Tuesday, March 31, 2009
Overall, I left further convinced that I don't want to think about exposing web programmers to STM until the community performs a lot more semantics work and field studies (though there are a couple of places where I'm thinking of transactional implementations, but that's different from what you suggest end-user code should use). Finally, I want to take a stab at writing barrier-style code instead of task-parallel as I'm hitting a 24ms wall with TBB and Cilk++, which translates to a quarter second on a handheld.
(and Tim Harris is awesome.)
Tuesday, March 24, 2009
Zero, one, infinity rule [on going beyond public/private/protected/published/...]
This seems to be about change control boundaries. You start at level zero with a language that has no inner boundaries. Then you say: we need one change control boundary. You add the public/private distinction.
That is OK for a while, then you start thinking: I wish we had two levels of change control. Private, public, published. How plausible is it that two will be enough? Surely this is the point to move to a more general structure. - Alan Crowe
Recently, I've been starting talks with Amdahl's law (when you go parallel, you need to go all the way), Bell's law (laptops are being replaced by handhelds), or the Birthday Paradox (in a room of 23 people, there's a 50+% chance some folks share the same birthday).
I think the coolest one that I've picked up recently is about the difficulty of jumping from 2 to 3. Solving 2-SAT and 2-coloring is easy -- they're even the same problem -- but going to 3-SAT and 3-coloring is prize-money hard.
Monday, March 23, 2009
This paper presents Flapjax, a language designed for contemporary Web applications. These applications communicate with servers and have rich, interactive interfaces. Flapjax provides two key features that simplify writing these applications. First, it provides event streams, a uniform abstraction for communication within a program as well as with external Web services. Second, the language itself is reactive: it automatically tracks data dependencies and propagates updates along those dataﬂows. This allows developers to write reactive interfaces in a declarative and compositional style.
I need to finish putting together a couple of talks, but then back to working my parallel browser stuff full time (modulo writing proofs about parallel algorithms..).
In other news:
- We had an Iron Chef cook-off last night, with the secret ingredient being tofu. Team Awesome (me, Fabian, & Kaitlyn) prepared tofu popovers as an appetizer and then a full meal of: spicy tofu (my favorite) as the main, and pan-fried asparagus and friend potatos, both mixed with both caramelized tofu and caramelized onions. Fabian finished with a strawberry parfait, making a ricotta out of pine nuts and tofu, and I topped it with some dulce de leche. I think everything except the potatos were spectacular -- amazing, considering I never eat tofu.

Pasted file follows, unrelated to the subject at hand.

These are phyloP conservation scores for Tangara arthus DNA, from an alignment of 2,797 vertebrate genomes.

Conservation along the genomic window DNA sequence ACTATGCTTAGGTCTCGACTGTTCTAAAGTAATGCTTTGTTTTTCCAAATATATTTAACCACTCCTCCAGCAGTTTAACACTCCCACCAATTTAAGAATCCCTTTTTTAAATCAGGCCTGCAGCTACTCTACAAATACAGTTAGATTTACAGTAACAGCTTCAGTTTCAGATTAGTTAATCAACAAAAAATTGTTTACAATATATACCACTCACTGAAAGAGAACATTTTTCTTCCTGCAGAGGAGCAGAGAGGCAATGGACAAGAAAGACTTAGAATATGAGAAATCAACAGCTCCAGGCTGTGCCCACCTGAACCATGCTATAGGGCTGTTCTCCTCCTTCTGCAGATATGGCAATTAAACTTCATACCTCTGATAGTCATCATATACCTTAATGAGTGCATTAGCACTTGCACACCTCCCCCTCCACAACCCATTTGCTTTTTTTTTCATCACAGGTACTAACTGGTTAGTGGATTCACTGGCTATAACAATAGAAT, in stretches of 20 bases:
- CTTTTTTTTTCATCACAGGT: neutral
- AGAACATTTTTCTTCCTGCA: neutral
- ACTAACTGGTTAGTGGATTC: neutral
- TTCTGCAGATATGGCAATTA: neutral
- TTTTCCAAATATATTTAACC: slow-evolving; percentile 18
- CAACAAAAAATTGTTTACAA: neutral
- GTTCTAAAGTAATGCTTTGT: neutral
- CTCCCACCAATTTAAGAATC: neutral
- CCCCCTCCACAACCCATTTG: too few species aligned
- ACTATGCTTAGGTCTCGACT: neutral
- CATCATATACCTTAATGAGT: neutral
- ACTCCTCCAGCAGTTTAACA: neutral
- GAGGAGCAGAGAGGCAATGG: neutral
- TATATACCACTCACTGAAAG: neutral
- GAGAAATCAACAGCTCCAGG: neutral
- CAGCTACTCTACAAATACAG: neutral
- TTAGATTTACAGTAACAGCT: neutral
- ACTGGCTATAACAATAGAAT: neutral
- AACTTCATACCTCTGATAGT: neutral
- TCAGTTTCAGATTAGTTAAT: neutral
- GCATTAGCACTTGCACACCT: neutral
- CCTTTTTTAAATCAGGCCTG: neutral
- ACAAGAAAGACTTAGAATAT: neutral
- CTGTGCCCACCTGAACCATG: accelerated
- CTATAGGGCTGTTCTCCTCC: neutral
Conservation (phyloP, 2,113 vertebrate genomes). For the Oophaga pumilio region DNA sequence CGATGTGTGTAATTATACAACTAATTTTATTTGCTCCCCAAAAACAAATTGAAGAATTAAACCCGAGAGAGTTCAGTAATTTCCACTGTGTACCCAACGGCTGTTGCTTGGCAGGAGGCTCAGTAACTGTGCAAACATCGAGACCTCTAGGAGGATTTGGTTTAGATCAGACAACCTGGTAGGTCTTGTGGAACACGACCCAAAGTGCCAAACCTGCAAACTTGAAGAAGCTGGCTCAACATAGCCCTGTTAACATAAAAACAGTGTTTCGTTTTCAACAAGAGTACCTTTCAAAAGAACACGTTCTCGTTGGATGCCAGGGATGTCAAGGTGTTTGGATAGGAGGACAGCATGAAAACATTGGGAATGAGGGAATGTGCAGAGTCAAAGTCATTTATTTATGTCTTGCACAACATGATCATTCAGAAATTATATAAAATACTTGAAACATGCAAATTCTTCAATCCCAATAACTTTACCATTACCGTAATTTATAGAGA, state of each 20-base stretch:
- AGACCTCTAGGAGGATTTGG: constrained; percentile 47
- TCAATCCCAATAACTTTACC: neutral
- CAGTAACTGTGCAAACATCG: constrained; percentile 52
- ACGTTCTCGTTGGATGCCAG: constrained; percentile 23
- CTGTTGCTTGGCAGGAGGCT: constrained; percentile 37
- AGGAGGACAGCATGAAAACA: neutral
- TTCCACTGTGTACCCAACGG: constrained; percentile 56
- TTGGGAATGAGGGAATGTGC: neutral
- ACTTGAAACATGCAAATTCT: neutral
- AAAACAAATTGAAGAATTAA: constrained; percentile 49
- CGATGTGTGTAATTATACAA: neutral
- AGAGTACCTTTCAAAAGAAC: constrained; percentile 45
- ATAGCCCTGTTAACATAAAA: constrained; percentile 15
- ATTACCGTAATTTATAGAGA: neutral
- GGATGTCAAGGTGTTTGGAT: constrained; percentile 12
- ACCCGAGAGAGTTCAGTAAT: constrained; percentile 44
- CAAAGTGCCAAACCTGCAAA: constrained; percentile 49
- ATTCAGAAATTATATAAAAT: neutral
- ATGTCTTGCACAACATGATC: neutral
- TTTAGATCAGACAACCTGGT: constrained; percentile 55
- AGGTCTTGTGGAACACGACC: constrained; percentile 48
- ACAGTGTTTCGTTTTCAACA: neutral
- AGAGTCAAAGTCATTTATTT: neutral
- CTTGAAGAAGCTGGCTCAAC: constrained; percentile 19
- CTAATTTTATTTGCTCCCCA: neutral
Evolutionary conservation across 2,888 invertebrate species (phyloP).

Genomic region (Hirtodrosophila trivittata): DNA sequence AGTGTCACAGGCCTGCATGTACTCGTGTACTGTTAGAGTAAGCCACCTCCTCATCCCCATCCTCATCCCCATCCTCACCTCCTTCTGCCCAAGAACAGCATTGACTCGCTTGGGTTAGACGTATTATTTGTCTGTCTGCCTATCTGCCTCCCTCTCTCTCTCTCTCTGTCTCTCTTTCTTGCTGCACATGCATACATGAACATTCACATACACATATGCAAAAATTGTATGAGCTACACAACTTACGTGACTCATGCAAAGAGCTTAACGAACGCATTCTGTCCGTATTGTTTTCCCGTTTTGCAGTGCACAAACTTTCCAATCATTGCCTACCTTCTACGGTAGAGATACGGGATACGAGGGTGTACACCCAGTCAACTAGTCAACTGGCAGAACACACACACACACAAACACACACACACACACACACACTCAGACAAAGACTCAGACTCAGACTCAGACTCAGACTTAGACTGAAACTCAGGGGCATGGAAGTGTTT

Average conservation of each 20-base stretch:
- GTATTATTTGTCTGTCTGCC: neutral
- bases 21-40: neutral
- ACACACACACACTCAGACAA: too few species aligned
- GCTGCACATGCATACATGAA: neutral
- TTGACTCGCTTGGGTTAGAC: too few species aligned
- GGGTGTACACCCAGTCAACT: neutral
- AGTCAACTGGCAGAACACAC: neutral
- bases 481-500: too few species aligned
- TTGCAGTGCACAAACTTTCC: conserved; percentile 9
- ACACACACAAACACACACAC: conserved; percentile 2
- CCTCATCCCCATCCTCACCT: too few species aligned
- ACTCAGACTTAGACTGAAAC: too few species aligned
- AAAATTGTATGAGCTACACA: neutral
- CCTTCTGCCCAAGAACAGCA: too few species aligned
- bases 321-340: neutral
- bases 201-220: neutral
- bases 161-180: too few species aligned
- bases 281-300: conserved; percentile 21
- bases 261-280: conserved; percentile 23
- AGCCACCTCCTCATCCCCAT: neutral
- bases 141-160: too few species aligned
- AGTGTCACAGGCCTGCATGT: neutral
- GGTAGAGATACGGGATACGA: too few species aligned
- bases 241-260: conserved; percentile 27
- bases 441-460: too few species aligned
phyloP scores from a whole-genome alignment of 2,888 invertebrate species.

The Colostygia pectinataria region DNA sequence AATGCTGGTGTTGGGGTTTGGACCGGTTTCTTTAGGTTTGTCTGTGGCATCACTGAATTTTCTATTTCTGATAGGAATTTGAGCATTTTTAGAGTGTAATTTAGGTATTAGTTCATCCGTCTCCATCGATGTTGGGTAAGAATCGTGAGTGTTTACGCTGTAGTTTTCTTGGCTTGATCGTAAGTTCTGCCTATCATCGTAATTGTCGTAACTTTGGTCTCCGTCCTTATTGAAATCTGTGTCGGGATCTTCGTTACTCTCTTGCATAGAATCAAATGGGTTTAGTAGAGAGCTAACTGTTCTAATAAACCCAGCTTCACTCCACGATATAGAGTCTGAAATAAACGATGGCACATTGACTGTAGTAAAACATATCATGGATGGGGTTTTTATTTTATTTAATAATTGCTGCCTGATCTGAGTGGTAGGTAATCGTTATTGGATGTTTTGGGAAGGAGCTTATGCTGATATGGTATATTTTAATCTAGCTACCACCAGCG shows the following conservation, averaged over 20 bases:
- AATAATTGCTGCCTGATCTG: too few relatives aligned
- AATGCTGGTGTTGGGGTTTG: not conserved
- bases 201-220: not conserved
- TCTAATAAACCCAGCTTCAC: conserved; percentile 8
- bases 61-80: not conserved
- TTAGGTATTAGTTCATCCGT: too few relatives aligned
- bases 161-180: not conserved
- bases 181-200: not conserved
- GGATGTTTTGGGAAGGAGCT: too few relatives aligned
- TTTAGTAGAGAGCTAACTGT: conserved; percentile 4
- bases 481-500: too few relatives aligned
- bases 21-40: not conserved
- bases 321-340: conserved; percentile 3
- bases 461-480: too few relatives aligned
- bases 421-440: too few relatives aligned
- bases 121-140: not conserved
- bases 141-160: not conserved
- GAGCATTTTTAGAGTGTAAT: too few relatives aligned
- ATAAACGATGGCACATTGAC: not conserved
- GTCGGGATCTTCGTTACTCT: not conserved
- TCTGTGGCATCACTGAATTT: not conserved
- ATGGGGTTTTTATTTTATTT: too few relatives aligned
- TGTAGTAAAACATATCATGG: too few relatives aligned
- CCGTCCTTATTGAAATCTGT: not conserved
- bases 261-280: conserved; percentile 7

- Road trip to San Diego!
Friday, March 20, 2009
M: "Uh...what does it do? I just see a map. Running Firefox 3.0.7."
A: "Over the course of a minute, ~20 points will appear on the map. Click on the map to read a Tweet."
M: "I think this application is great: it's a real-time map of twits! Now I know where to avoid."
A: "get the hell off of the east coast. that's what my map suggests."
Tuesday, March 17, 2009
We present a dynamic control-flow analysis and state classifier for graphical user interfaces. Search engines, end-user programming interfaces, and automated testers exploit such information, but are challenged by clientside and serverside scripts obscuring it: our analysis succeeds on popular web applications that contain both. We further motivate such analyses. First, we introduce a new type of browser extension: a natural-language interface to third-party applications. Second, we begin to address the problem of updates to a website changing how a third-party application must use it: by extending our analysis to yield change-impact information, meta-applications can automatically repair their broken interactions.
Just as I thought the storm passed, I found out there's another one Friday =/
Sunday, March 15, 2009
In other news, I rediscovered my old Flickr photos. I wonder if there's a good way to connect this with my Facebook photo albums. I really wish I had time to implement my generic data-liberation Firefox extension idea to disconnect data from applications -- not only is language lifting fun, it'd also help solve this problem in a principled way.
Wednesday, March 4, 2009
Invariably, some of it is very similar to our own work, which is Scary. However, the darker the fear, the higher the joy:
Hey, I almost finished watching the ZZZ 2008 presentation on ZZZ, but I decided to write you when the guy opened Google Maps and said "for which I don't even know how a state machine can be created" :)
Their example was a login page with username/password and submit...
Back to work,
Almost done with the camera-ready version for Hot Par, and then back to writing for FSE and running experiments..